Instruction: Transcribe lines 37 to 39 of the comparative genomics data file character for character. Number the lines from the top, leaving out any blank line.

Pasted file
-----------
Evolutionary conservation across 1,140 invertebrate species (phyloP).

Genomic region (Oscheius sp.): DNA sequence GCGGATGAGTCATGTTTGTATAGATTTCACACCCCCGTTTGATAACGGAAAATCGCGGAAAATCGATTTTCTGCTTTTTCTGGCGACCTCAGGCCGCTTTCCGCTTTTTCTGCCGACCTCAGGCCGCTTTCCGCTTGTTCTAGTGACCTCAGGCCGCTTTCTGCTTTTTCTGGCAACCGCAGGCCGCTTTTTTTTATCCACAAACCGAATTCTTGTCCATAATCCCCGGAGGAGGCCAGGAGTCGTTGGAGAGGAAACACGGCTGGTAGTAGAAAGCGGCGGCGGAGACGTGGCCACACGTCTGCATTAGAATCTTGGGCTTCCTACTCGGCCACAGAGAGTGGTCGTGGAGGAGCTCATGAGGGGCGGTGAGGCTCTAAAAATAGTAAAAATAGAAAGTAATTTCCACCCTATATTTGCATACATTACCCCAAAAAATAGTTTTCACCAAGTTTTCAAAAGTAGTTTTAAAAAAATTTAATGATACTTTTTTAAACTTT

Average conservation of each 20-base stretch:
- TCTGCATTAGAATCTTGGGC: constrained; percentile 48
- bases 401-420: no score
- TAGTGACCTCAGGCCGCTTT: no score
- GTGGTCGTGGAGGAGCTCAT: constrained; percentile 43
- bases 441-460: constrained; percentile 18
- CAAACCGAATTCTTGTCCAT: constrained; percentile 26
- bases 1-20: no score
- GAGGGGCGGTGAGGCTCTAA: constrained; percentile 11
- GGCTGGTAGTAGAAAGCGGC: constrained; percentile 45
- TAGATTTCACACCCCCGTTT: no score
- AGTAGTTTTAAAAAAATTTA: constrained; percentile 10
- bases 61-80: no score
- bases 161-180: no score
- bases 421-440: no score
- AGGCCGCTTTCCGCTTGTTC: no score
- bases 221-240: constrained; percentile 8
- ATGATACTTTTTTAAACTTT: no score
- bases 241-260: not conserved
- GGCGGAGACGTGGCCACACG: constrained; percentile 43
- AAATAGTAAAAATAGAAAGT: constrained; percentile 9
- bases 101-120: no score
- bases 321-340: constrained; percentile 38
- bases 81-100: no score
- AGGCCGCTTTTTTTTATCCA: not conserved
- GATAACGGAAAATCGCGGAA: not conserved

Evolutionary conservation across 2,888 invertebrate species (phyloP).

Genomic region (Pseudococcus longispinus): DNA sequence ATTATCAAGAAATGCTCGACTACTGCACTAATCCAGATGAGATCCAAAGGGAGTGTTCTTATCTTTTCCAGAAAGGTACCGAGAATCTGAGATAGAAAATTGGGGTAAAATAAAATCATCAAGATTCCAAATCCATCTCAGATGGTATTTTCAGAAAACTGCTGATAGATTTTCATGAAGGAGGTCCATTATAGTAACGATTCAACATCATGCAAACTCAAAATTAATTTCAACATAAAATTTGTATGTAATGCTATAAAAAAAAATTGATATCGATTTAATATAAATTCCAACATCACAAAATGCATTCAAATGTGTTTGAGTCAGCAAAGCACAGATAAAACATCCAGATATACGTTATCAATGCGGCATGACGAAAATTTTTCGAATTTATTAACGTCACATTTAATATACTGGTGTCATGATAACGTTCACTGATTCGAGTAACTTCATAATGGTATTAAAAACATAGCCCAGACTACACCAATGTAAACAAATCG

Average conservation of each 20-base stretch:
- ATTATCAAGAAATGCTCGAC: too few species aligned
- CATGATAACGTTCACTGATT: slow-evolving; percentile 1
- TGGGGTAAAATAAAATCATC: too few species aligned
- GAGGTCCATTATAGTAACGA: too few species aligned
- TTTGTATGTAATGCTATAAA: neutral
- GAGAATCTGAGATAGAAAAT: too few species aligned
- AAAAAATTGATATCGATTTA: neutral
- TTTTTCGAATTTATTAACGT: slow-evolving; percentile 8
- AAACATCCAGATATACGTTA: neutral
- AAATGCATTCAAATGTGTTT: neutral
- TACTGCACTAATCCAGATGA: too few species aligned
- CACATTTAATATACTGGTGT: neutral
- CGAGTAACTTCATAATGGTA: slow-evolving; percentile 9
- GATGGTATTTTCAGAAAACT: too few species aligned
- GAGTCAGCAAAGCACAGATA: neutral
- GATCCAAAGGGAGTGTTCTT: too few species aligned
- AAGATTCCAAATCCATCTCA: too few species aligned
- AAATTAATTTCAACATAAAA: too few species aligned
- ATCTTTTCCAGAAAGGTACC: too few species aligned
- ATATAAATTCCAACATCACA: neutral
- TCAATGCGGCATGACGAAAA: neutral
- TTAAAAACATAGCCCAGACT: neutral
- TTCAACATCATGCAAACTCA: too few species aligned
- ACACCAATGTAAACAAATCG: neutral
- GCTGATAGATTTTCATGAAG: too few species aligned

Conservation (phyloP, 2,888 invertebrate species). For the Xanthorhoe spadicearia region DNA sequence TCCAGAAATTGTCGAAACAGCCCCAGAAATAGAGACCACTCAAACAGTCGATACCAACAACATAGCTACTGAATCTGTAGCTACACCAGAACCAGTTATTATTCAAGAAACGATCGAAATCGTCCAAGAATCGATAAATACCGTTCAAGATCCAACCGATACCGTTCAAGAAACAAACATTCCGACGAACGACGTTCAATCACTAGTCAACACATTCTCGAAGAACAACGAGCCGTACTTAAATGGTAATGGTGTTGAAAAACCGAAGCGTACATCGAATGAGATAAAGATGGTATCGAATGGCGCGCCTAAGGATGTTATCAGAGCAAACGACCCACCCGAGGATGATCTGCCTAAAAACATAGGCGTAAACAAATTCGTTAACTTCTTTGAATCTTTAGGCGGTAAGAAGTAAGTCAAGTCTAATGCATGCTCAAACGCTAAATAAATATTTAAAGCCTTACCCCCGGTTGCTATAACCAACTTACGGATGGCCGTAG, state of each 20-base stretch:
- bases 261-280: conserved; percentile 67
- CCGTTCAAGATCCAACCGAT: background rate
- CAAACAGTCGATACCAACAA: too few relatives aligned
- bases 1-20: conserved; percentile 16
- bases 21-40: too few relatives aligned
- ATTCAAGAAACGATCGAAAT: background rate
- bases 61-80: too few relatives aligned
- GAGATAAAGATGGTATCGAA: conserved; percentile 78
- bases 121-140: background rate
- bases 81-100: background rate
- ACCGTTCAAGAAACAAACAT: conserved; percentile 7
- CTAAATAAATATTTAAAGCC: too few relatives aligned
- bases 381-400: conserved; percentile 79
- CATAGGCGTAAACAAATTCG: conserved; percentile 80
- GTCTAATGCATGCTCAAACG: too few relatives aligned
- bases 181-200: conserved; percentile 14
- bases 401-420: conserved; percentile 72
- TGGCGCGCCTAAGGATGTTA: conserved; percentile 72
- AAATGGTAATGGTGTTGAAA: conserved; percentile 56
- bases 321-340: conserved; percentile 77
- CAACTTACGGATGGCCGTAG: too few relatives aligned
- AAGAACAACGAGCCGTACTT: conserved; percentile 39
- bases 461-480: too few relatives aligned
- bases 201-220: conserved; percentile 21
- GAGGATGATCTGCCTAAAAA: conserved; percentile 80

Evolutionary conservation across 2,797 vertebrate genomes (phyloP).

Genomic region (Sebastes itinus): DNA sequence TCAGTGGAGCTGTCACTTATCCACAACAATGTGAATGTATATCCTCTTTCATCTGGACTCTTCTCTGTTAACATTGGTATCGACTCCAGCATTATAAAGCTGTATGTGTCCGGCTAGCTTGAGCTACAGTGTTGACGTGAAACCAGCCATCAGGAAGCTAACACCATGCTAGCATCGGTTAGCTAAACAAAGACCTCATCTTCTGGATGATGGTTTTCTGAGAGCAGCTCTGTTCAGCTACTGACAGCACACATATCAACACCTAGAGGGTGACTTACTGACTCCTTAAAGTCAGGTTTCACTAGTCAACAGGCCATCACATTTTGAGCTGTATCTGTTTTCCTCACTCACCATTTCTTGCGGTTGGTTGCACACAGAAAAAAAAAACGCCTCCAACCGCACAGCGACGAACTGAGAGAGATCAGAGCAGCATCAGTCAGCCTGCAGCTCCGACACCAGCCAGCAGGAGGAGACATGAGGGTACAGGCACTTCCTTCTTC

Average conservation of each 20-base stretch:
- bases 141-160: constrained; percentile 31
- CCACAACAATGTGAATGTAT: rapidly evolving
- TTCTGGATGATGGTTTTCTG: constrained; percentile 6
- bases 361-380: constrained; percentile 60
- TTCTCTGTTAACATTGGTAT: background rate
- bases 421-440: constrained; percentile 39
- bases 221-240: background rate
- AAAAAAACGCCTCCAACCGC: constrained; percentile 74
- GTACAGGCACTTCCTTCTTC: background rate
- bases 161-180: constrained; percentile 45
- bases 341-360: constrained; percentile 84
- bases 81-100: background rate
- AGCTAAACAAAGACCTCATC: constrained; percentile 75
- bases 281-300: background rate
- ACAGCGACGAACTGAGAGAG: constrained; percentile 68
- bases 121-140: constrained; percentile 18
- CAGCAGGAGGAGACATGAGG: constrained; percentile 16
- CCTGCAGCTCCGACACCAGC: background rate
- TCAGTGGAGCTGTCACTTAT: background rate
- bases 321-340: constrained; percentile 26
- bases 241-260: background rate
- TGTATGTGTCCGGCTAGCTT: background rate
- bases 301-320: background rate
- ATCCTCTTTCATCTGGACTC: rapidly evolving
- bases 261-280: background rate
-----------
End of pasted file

- GAGAATCTGAGATAGAAAAT: too few species aligned
- AAAAAATTGATATCGATTTA: neutral
- TTTTTCGAATTTATTAACGT: slow-evolving; percentile 8